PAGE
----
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Roberts v. McCoy

Court of Appeals of Ohio, Twelfth District, Butler

April 10, 2017

AMANDA ROBERTS, Plaintiff-Appellant,
v.
DENISE MCCOY, Defendant-Appellee.

         CIVIL APPEAL FROM BUTLER COUNTY COURT OF COMMON PLEAS Case No. CV2014-10-2651

          Dennis Lee Adams, for plaintiff-appellant

          Stephen C. Lane, for defendant-appellee

          OPINION

          HENDRICKSON, P.J.

         {¶ 1} Plaintiff-appellant, Amanda Roberts, appeals a decision of the Butler County Court of Common Pleas granting summary judgment in favor of defendant-appellee, Denise McCoy. For the reasons that follow, we affirm the decision of the trial court.

         {¶ 2} On August 29, 2013, McCoy purchased the property in question at 2622 Hilda Avenue, Hamilton, Ohio. After completing the purchase, McCoy began performing repairs to prepare the property for resale. McCoy never lived at the Hamilton residence. McCoy completed the repairs between November 2013 and March 2014. The relevant repairs included installing a drop ceiling in the basement, replacing the lower half of portions of the basement drywall, and replacing a toilet and faucet in the upstairs bathroom. McCoy hired a contractor with 15 years of experience, Troy Janutolo, to perform most of the repair work. In the basement, Janutolo replaced the drywall and installed a portion of the drop ceiling. Specifically, Janutolo installed the track for the acoustical ceiling tiles by attaching the track to the floor joists. McCoy then placed the acoustical ceiling tile in the tracks installed by Janutolo. During these repairs, neither McCoy nor Janutolo observed any condition they believed to be mold or mildew on the floor joists or on the backside of the replaced drywall. The front of the replaced drywall did indicate residual damage from moisture.

         {¶ 3} In early May 2014, Roberts found the Hamilton property listed for sale online. She visited the property with her realtor. During the visit, Roberts did not personally walk through the entire home. Rather, she "stood in the living room and the kitchen" for "maybe five minutes" because she "knew [she] wanted the house." On May 13, 2014, Roberts contracted to purchase the property. The purchase agreement included a contingency provision making the sale subject to a whole house inspection conducted by Roberts at her expense. McCoy indicated the repairs done to the home and underlying justifications for such repairs by completing an Ohio Residential Property Disclosure Form ("Disclosure Form"). On the Disclosure Form, McCoy disclosed that "[i]t appears the previous owner unhooked [the] laundry room sink and let the basement flood, all water damaged materials were removed[, ]" and "I don't believe there is any mold in the home." McCoy did not make any representations to Roberts other than the information contained in the Disclosure Form. Additionally, the Disclosure Form itself advised Roberts in bold text, "every home contains mold. Some people are more sensitive to mold than others. If concerned about this issue, purchaser is encouraged to have a mold inspection done by a qualified inspector."

         {¶ 4} Roberts second visit occurred during the performance of a home and termite inspection by a licensed inspector. Again, she limited her visit to the confines of the kitchen. Shortly after the inspection, Roberts received the inspection report by e-mail and forwarded it to her realtor. Roberts did not review the inspection report before closing and was unaware of the parameters of the inspection. On July 10, 2014, Roberts closed on the property and she moved into the home two days later. When Roberts attempted to put up a shower rod in the upstairs bathroom on August 3, 2014, a portion of the wall broke free and fell to the ground. Roberts took a closer look at the wall and noticed what appeared to be mold in the upstairs bathroom. This revelation caused Roberts to check the basement where she moved a ceiling tile and discovered what appeared to be mold on the floor joists.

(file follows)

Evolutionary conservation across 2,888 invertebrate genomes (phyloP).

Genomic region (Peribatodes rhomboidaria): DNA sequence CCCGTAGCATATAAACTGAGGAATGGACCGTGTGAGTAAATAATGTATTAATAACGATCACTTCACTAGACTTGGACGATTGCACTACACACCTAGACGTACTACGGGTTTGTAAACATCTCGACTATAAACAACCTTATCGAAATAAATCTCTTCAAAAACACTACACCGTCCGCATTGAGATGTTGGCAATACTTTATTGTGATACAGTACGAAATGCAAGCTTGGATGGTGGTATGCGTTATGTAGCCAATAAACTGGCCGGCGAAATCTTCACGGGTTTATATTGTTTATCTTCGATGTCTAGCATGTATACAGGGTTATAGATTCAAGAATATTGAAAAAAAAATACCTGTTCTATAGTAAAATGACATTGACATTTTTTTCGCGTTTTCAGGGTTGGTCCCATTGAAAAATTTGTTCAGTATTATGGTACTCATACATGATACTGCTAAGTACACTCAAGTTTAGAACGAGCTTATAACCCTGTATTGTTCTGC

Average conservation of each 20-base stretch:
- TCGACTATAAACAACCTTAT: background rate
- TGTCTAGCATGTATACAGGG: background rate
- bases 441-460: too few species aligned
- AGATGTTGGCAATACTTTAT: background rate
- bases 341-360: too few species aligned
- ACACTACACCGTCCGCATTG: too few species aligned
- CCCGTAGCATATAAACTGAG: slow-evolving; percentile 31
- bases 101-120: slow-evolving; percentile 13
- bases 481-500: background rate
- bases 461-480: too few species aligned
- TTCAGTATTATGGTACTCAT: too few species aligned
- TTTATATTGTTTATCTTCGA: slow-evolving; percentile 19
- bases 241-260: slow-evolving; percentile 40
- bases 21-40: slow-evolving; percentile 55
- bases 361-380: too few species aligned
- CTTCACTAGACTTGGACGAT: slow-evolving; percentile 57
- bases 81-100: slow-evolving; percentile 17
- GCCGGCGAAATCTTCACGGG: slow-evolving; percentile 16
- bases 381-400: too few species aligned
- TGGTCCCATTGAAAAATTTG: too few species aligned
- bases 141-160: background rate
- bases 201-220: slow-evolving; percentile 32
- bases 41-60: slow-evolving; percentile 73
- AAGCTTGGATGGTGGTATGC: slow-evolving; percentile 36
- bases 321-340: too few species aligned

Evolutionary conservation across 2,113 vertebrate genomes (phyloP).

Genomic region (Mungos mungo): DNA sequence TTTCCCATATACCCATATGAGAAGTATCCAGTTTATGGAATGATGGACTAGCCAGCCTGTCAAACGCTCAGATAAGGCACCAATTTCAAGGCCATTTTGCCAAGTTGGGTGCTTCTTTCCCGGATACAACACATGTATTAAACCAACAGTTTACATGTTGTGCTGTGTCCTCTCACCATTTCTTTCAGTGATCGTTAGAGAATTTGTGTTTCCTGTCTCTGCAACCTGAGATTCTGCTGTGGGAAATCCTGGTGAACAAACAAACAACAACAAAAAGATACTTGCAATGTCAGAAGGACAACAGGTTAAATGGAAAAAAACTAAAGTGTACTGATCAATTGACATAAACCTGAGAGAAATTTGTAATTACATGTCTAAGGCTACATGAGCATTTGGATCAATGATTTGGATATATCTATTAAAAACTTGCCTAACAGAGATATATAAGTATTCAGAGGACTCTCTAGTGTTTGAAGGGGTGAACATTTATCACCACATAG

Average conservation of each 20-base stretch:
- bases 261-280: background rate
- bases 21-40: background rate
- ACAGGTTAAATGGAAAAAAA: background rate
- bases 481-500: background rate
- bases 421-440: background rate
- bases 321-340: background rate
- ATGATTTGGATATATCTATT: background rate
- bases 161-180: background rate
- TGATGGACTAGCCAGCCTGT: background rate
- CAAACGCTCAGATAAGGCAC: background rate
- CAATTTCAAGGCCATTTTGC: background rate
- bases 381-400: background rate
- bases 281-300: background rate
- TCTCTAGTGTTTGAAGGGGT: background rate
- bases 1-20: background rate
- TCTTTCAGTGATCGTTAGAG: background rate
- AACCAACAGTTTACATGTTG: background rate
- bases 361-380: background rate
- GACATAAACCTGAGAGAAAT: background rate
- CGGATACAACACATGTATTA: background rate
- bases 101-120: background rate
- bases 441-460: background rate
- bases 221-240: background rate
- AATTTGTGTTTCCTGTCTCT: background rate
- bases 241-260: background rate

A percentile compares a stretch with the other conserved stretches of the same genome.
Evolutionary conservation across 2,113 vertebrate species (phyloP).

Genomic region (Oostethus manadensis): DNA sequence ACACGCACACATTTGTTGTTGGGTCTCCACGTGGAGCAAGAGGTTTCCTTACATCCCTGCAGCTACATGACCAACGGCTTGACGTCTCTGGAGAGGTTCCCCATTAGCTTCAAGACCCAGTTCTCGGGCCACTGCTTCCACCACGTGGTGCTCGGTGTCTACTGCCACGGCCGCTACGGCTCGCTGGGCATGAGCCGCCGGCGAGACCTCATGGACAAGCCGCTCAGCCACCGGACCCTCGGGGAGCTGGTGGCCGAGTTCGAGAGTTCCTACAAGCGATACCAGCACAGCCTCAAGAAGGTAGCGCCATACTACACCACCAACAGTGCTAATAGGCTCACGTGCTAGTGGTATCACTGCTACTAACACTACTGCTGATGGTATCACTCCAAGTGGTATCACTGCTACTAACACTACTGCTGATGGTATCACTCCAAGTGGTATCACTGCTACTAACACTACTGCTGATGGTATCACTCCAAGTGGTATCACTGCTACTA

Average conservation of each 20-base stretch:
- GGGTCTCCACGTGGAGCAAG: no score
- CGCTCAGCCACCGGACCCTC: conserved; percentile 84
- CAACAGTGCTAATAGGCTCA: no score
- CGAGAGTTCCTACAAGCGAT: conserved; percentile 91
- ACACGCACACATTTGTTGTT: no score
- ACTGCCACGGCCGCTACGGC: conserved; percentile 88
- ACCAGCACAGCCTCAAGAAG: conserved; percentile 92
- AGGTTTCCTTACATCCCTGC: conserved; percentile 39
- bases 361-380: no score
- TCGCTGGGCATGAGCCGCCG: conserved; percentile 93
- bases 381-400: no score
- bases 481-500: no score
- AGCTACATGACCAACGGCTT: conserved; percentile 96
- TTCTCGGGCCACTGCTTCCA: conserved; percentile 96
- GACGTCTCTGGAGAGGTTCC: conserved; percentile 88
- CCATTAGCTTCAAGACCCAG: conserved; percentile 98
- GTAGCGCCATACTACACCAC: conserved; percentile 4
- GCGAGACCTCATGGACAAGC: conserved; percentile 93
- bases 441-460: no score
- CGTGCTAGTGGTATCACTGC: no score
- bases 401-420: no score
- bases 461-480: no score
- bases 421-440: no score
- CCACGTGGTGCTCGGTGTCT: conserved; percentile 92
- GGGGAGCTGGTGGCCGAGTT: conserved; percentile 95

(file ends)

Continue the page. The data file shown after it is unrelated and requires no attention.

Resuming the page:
{¶ 5} The next day, Roberts hired a certified mold inspector to conduct further inspection on what she believed to be mold. The inspection revealed black mold on the basement rafters, living room area, and basement exterior walls. A few weeks later, Clint Grubb, Roberts' neighbor, advised her that McCoy informed him that the basement was flooded at the time of McCoy's purchase and that McCoy replaced the basement drywall, which displayed visible exterior mold.

         {¶ 6} On October 8, 2014, Roberts commenced this action against McCoy alleging negligent misrepresentation, fraudulent concealment, breach of contract, unjust enrichment, and fraud. Roberts alleged McCoy was aware of the mold condition when she completed the Disclosure Form, and that McCoy intentionally misrepresented the condition of the residence to induce its sale. Roberts further alleged the mold condition was undiscoverable during inspections prior to the sale because McCoy concealed it behind the recently installed drywall and drop ceiling.

         {¶ 7} On November 20, 2015, McCoy moved for summary judgment on Roberts' claims. After briefing on the matter, the trial court granted McCoy's motion for summary judgment on all claims. Roberts timely appealed the decision of the trial court.

         {¶ 8} Assignment of Error No. 1:

         {¶ 9} THE TRIAL COURT ERRED IN GRANTING APPELLEE'S MOTION FOR SUMMARY JUDGMENT.

         {¶ 10} In her sole assignment of error, Roberts presents two issues for review. First, Roberts asserts a material issue of fact existed regarding whether the mold in the ceiling was an observable defect that would have been discovered by a prudent person upon reasonable inspection. Second, Roberts contends a material issue of fact existed ...


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